Recording Your Video
Experienced professionals know that the key to lighting is trial and error and patience. It’s unlikely that your lighting will be perfect the first time you set it up. Take your time and make small changes until you are happy with the look you create. When the lights are positioned correctly, there should be no strong shadows on you or your backdrop. Your face should look bright and evenly lit without any glare or bright spots.
Begin by placing your lights as shown below. This basic configuration will need to be altered depending on many factors, including: the natural light in your room, the strength of your lights, the colour of your backdrop or wall, and the setting on your camera, but this is a good place to start.
- Key Light:
- This is the brightest light and it is placed first.
- Position the key light higher than your face.
- Check that the key does not cast a shadow onto your background, and also check that the key is positioned so your nose doesn’t cast a shadow across your face.
- Fill Light:
- This light is placed second and used to fill in the shadows created by the key.
- The fill light is often softer than the key.
- This is the third light, placed behind you.
- This backlight (also called a rim, edge or hair light) can serve a variety of functions. It can be set quite low and turned to light the backdrop, or turned to light your back. Both these options help to create a sense of separation between you and the backdrop.
- Remember to stand at least two to three feet in front of your background.
Important Points When Lighting for Video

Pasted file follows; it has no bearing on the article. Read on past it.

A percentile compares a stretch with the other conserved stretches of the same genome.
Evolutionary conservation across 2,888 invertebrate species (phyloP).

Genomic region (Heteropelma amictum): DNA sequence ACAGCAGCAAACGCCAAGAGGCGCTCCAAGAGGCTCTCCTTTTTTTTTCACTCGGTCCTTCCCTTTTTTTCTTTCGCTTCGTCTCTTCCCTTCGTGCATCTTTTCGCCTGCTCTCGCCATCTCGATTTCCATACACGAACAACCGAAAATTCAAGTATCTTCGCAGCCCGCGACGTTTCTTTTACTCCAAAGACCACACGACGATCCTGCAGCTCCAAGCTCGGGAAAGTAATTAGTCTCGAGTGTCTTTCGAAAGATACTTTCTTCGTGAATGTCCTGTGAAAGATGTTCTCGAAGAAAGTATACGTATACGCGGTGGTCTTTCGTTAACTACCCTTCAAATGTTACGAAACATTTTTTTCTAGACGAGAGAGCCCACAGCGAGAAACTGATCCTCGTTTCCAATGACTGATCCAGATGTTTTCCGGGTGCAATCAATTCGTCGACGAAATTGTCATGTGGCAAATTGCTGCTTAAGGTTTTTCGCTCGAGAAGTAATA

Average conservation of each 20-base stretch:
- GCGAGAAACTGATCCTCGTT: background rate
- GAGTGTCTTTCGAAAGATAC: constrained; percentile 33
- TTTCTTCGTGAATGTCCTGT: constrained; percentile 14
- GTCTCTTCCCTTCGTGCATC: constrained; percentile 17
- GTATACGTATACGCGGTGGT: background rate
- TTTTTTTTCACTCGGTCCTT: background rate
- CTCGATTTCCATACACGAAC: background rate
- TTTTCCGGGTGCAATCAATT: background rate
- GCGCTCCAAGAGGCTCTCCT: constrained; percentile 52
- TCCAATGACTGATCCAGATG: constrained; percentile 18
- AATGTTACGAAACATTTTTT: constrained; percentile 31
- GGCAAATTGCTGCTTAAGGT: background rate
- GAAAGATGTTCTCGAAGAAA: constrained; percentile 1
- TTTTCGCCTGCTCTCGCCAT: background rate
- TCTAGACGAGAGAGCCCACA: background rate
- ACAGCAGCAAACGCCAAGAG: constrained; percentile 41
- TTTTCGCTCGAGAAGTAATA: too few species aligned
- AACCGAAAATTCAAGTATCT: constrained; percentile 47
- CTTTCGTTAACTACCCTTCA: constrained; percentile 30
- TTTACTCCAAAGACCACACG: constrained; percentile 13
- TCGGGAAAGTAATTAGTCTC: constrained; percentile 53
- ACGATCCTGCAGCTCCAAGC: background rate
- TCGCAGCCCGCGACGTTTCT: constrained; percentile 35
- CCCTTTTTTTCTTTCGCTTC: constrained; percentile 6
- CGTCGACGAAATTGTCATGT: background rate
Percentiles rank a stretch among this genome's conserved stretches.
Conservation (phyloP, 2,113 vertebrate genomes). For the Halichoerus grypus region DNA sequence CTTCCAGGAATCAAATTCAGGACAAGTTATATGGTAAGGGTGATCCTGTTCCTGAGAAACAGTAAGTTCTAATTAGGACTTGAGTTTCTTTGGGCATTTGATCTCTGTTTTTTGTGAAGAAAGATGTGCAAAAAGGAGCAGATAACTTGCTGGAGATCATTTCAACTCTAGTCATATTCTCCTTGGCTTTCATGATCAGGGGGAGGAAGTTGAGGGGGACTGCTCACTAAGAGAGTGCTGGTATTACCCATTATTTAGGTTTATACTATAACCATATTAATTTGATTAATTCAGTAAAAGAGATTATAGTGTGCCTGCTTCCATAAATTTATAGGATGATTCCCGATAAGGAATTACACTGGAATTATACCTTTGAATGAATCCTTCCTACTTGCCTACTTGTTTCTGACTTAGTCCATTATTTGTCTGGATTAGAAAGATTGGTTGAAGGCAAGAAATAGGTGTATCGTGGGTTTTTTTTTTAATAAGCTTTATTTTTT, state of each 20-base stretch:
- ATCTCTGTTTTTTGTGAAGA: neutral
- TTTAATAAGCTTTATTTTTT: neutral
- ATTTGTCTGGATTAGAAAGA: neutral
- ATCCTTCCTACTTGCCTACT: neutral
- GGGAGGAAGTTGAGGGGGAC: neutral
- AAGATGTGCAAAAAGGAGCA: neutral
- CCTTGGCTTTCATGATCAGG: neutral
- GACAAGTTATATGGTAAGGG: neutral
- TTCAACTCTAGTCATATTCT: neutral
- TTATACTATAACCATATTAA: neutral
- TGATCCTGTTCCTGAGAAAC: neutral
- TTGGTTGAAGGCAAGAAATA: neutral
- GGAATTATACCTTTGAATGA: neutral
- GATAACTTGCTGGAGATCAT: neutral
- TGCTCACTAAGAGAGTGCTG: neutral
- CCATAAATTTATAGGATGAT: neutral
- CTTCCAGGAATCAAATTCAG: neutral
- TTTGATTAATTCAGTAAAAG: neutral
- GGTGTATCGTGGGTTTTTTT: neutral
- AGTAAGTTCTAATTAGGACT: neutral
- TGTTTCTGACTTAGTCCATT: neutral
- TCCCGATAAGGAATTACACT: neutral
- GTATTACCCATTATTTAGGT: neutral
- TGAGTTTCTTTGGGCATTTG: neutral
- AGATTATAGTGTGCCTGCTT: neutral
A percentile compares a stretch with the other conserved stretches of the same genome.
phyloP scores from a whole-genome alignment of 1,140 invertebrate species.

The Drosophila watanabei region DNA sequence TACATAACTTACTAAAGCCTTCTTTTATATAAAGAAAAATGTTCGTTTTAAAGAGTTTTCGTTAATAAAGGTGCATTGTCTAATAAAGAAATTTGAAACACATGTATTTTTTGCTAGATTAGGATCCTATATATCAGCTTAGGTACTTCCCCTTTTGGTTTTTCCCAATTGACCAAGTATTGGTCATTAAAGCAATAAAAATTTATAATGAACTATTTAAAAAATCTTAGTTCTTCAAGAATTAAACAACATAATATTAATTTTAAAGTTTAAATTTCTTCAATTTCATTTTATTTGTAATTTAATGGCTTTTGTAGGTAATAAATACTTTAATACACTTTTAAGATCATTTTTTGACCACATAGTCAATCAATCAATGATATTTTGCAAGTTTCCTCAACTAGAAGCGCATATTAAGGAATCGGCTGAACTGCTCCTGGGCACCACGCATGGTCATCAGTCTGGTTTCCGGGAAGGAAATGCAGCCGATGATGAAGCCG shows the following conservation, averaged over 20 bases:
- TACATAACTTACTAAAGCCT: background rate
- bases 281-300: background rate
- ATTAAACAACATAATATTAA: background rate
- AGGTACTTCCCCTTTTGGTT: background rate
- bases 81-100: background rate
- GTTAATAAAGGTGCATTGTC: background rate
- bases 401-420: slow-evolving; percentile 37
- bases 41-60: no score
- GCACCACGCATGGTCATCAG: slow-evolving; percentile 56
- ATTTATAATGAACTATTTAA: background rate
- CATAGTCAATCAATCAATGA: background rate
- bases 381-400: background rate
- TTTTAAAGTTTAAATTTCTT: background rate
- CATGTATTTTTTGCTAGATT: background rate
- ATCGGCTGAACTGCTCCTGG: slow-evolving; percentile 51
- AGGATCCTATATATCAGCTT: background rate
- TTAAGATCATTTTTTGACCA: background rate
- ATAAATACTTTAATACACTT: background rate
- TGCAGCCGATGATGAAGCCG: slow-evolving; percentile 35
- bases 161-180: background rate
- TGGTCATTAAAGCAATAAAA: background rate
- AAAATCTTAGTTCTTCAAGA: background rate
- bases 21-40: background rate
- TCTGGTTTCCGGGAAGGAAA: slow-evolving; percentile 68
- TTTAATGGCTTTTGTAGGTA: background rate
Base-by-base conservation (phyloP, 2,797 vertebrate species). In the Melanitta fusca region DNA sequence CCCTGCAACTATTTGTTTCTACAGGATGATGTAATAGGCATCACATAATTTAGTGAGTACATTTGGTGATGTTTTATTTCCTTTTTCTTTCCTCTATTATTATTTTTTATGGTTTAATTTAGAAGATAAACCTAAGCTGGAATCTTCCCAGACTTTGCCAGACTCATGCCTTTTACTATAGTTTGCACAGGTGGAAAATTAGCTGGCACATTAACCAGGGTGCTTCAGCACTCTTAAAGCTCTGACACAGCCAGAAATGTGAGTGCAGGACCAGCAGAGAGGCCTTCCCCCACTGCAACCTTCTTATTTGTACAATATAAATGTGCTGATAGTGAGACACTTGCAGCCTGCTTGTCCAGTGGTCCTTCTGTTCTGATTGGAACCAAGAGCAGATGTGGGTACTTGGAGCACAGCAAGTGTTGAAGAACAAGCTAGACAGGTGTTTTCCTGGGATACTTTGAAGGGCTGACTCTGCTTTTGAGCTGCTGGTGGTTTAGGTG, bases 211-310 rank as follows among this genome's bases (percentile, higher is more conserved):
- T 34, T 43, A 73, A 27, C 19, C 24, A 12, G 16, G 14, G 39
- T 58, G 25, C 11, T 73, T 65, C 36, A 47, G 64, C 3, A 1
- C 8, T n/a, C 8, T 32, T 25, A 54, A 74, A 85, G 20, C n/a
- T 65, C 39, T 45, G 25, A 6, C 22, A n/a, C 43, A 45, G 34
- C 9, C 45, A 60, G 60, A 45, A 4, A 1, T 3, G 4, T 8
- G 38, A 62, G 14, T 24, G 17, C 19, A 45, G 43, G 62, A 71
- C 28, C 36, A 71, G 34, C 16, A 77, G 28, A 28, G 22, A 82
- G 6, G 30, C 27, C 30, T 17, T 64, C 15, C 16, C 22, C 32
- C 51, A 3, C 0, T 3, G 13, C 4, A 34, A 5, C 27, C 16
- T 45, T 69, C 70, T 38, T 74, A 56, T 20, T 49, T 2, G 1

Some important points you should consider:
- Lights can get very hot. Always use caution when working with lights, and wear gloves when the lights are hot.
- Turn out your overhead lights when using video lights, and cover windows if needed.
- Take care when plugging multiple lights into a single electrical circuit. You don’t want to overload your system.
- White balance your camera after you set up your lights and before you record.
To find out more on setting up three-point lighting for video, watch A Basic Light Setup. To learn about other options for low-cost lighting and options for setting up lights, watch Better Webcam Video: Chapter 3.1: Create Your Lighting Rig and Chapter 3.2: Set Up the Lights.
Check you have the correct settings before you record. It’s okay to use your camera’s automatic settings and focus—just be sure you are recording at the correct size, frame rate and sample rate.
Be sure the focus is set properly. We want your face and specifically your eyes to be in sharp focus. If you are comfortable with your camera’s manual settings we prefer a somewhat shallow depth of field, enough that you are in sharp focus while your background is nicely out of focus.
These are the video settings you should use when recording:
- Size: 1280x720 (or 1280x800) or 1920x1080
- Frame Rate: 30 fps
- Shutter Speed: 1/60:
- Shutter speed should be roughly double the frame rate, so for 30 fps, 1/60.
- Set White Balance:
- Once you have settled on your lighting setup, set your camera’s white balance. Remember to reset the white balance if your lighting changes.
These are the audio settings you should use when recording:
- Input Level: Your voice should be set to record at roughly -12 dB:
- Just as with screencasts, take the time to carefully set your audio input level. If the audio meters show your voice reaching 0dB (sometimes shown as red or 100%) this is called ‘clipping’ and you will need to re-record.